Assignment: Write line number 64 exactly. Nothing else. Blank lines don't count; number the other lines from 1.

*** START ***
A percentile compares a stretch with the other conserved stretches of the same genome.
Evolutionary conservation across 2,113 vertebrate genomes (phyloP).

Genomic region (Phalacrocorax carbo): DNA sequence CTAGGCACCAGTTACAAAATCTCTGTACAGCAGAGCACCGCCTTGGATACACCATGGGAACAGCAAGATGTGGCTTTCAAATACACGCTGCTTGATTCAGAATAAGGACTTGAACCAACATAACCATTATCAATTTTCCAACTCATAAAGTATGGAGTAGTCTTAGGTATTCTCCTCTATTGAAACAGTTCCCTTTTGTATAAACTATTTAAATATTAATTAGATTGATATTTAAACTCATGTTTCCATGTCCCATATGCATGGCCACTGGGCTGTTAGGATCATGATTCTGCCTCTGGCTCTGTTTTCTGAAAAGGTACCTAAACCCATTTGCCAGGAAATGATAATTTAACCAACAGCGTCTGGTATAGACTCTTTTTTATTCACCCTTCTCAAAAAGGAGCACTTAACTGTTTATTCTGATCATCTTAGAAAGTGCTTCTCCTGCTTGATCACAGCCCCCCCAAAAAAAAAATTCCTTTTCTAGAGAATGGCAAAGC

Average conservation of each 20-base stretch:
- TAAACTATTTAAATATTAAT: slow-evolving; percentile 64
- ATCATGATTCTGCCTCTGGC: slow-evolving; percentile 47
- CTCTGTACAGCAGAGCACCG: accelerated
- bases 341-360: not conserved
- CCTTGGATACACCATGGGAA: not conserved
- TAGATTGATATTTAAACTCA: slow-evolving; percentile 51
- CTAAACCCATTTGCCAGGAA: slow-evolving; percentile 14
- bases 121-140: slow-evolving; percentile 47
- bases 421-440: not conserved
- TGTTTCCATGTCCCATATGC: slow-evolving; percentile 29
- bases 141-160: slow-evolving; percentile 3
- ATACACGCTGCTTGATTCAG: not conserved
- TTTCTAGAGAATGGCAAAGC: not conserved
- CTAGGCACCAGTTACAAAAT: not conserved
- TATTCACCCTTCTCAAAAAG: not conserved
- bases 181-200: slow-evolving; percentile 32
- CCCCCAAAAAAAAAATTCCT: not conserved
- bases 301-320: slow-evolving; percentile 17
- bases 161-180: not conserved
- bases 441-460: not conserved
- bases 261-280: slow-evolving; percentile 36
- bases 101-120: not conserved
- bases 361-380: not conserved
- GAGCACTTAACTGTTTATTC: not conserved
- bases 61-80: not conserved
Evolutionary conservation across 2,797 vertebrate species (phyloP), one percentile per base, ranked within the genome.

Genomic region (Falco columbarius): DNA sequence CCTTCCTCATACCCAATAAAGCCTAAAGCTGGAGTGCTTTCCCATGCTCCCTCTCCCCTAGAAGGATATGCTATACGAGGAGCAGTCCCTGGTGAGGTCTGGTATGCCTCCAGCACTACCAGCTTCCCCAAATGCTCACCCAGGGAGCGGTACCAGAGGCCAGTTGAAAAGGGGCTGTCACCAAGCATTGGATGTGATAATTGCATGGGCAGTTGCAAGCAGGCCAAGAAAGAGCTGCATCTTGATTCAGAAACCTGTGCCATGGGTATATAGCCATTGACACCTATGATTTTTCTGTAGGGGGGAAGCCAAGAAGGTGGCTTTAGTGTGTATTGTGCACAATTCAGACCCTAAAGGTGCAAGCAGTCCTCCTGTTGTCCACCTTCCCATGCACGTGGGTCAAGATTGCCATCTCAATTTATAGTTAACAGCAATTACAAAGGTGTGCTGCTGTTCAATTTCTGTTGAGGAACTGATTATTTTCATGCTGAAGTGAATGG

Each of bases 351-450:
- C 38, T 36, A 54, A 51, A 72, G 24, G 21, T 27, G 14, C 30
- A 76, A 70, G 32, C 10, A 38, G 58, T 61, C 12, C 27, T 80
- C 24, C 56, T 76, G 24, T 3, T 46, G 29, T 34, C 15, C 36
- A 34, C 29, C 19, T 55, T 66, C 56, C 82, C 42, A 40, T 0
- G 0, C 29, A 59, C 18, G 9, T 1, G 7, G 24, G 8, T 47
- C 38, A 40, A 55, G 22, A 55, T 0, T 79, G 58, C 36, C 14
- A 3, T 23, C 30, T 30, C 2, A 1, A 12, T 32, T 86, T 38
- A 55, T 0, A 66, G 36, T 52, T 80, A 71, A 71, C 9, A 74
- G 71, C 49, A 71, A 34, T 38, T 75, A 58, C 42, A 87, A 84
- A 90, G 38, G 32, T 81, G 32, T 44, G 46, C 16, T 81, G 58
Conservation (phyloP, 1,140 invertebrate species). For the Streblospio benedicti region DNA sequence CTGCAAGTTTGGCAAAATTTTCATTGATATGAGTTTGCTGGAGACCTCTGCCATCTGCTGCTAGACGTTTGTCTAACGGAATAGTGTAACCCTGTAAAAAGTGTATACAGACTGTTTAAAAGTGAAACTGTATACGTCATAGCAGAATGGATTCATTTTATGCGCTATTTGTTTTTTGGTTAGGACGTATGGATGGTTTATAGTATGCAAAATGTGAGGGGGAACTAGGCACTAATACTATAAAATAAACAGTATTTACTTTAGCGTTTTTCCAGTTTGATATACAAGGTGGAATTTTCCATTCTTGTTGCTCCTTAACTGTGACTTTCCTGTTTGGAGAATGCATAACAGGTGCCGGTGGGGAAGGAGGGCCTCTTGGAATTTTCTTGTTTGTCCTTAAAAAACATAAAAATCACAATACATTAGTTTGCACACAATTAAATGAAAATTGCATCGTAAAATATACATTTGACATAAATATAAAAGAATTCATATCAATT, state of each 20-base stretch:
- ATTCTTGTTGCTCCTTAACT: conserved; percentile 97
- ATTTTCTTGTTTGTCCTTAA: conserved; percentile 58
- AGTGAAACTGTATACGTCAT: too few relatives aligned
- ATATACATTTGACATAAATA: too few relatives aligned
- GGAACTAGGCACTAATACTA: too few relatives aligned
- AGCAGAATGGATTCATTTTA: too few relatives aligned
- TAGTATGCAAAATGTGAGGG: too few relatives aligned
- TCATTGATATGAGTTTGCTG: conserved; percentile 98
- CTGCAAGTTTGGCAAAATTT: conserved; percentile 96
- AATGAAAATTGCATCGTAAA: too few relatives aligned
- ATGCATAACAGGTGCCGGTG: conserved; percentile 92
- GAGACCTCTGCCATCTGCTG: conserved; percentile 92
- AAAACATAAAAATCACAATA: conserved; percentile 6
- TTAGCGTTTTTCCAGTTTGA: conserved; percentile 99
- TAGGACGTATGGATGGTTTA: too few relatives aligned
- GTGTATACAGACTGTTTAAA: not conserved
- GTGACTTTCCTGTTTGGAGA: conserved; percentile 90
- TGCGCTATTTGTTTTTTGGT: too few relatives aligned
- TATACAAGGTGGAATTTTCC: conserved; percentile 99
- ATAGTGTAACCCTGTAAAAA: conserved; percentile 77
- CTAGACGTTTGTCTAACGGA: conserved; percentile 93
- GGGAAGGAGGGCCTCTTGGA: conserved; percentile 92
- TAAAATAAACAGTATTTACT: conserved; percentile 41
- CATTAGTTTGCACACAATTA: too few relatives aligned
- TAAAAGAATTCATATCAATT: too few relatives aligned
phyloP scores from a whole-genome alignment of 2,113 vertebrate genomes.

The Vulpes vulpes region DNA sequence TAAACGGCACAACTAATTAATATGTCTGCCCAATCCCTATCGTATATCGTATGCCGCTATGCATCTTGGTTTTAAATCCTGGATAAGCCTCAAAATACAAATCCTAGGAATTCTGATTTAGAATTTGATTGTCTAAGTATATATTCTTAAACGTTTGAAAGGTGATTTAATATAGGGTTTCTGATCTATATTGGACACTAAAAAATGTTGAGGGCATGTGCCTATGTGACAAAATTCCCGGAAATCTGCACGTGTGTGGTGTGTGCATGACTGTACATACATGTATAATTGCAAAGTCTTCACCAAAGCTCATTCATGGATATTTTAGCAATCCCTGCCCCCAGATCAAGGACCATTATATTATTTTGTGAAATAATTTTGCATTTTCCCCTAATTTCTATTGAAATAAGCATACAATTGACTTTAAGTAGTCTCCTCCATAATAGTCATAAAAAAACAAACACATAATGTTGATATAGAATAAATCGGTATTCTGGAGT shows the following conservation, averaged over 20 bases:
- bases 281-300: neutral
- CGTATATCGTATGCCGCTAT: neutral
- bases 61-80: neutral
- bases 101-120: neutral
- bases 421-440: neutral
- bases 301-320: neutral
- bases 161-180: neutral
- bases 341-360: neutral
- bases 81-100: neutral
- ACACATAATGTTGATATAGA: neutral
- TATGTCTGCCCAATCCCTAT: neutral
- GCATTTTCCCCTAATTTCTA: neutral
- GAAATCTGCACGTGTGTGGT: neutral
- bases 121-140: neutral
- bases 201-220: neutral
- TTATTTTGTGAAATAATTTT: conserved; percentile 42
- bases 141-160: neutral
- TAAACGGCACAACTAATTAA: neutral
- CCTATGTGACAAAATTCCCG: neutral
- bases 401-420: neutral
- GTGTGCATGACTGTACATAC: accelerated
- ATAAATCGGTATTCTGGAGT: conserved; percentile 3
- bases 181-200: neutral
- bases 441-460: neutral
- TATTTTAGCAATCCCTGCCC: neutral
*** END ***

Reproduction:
- CTAGACGTTTGTCTAACGGA: conserved; percentile 93